Deep learning sounds daunting, but it’s fast becoming a necessary technology in today’s contextual world. Whether you’re building simple bots or larger neural networks, a good understanding of artificial intelligence will help you succeed in your endeavor.
If you’re not even sure what deep learning is, you’re definitely not alone. It’s similar to artificial intelligence or machine learning, except at a more granular level. At its core is the building and programming of neural networks that allow machines to decipher speech or text to suit various needs.
The best expression of deep learning comes with digital assistants such as Siri or Google Now. You might ask those apps what time a particular movie is playing at your local theater, only to find none of the showings suit your schedule. From there, saying something like “Where else is it playing?” would be natural for a human-to-human interaction. But typical software has no idea how to parse that sentence; it needs to be programmed to understand the context of ‘it,’ ‘where else,’ and so on. That’s where deep learning comes in.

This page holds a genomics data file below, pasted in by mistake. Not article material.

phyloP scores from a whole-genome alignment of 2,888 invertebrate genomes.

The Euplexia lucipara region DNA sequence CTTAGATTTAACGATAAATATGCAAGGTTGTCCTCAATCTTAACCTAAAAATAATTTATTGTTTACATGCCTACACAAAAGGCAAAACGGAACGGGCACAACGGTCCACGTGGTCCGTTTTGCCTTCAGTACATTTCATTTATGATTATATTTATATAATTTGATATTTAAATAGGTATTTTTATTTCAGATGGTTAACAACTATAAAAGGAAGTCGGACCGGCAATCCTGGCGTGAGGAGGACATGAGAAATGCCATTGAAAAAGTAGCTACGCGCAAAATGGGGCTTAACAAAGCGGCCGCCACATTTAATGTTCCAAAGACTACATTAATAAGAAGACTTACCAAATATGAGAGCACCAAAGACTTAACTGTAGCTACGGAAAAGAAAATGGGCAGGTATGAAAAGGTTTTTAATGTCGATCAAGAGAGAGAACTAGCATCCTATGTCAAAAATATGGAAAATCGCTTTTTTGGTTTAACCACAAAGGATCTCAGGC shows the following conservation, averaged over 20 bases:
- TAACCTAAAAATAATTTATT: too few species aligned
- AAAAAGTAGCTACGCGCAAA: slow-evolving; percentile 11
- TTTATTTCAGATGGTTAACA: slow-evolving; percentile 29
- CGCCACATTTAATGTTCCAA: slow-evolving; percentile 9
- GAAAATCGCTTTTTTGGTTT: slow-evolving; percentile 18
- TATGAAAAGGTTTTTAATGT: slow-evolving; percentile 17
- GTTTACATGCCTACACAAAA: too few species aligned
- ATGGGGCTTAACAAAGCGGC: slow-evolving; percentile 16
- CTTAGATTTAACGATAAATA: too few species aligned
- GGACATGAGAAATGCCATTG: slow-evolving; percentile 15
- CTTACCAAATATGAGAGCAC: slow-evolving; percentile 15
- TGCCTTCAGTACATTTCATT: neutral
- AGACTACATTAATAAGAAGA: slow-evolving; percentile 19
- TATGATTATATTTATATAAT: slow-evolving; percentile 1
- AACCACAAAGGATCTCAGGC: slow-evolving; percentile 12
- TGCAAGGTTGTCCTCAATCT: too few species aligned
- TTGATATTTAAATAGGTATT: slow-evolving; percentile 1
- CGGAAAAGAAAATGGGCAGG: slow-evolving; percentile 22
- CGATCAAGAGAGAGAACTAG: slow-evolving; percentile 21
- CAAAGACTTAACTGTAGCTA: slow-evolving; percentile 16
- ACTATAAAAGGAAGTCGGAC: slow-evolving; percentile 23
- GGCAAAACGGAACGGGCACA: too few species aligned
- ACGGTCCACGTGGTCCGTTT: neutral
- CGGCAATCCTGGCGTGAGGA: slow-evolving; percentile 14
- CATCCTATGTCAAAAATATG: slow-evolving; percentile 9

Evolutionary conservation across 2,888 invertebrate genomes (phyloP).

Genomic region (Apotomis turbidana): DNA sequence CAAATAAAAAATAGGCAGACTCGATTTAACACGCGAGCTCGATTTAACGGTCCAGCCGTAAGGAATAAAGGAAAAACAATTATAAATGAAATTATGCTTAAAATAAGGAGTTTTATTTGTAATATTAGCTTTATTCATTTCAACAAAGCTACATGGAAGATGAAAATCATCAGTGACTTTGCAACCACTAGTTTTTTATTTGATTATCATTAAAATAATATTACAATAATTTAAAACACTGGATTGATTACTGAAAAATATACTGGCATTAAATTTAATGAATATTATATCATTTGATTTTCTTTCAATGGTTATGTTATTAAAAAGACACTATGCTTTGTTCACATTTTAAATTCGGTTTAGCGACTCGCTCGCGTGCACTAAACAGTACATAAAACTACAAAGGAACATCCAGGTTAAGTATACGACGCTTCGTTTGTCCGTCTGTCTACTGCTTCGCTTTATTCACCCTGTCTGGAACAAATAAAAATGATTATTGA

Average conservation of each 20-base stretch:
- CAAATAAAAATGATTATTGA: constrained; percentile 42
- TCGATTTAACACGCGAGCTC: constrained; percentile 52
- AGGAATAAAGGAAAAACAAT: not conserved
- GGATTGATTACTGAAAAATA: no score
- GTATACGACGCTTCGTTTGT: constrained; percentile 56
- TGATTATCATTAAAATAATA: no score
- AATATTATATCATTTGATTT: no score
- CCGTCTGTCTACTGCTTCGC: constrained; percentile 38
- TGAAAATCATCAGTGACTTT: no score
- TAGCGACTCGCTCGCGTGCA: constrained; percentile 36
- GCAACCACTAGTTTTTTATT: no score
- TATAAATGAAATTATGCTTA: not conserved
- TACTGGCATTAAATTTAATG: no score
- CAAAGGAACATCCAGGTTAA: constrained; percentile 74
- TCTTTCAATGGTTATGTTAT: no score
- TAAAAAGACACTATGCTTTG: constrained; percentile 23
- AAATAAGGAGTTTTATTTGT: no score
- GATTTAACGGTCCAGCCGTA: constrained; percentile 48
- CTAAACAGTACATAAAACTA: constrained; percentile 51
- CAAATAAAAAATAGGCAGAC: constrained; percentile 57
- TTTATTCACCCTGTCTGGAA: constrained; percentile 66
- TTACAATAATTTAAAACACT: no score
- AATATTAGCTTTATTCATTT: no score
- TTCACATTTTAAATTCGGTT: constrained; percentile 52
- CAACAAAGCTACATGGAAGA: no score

While interacting with a platform that takes full advantage of artificial intelligence feels natural, it takes a lot of programming energy to ensure that everything works correctly; if you’re pleased with the ability of Siri or Google Now to answer your vague queries, it’s because Apple and Google poured years of effort and millions of dollars into their development.
Getting into deep learning doesn’t require a massive Mother-Brain, either. Deepgram, a tech firm that specializes in machine-based speech transcription and analysis, posted recently on its blog that one of the main factors contributing to the growth of deep learning is “computing hardware is now fast and cheap enough to make deep learning accessible to just about anyone with a decent graphics card in their PC. (In our own testing, we’ve found that one GPU server is about as fast as 400 CPU cores for running the algorithms we’re using.)”
Deep learning is also available in the open-source community: over 4,500 GitHub repositories from 448 users are available for you to fork and toy with as you’re venturing into the field.
Educators are likewise on-board. Udacity has partnered with Google on a dedicated course that focuses on TensorFlow. Others such as Treehouse and Coursera offer lessons with applicable information, while Udemy has a dedicated four-hour deep learning course. (All require some prior know-how, however.)
Nor is this a discipline that requires total mastery. Many job listings that include ‘deep learning’ in the description are for roles with a somewhat different focus, such as software engineering. Many of these roles focus on computer vision or machine learning, which provide a stepping-stone to deep learning for anyone interested. If you’re curious about what deep learning can do, now might prove a good time to start exploring.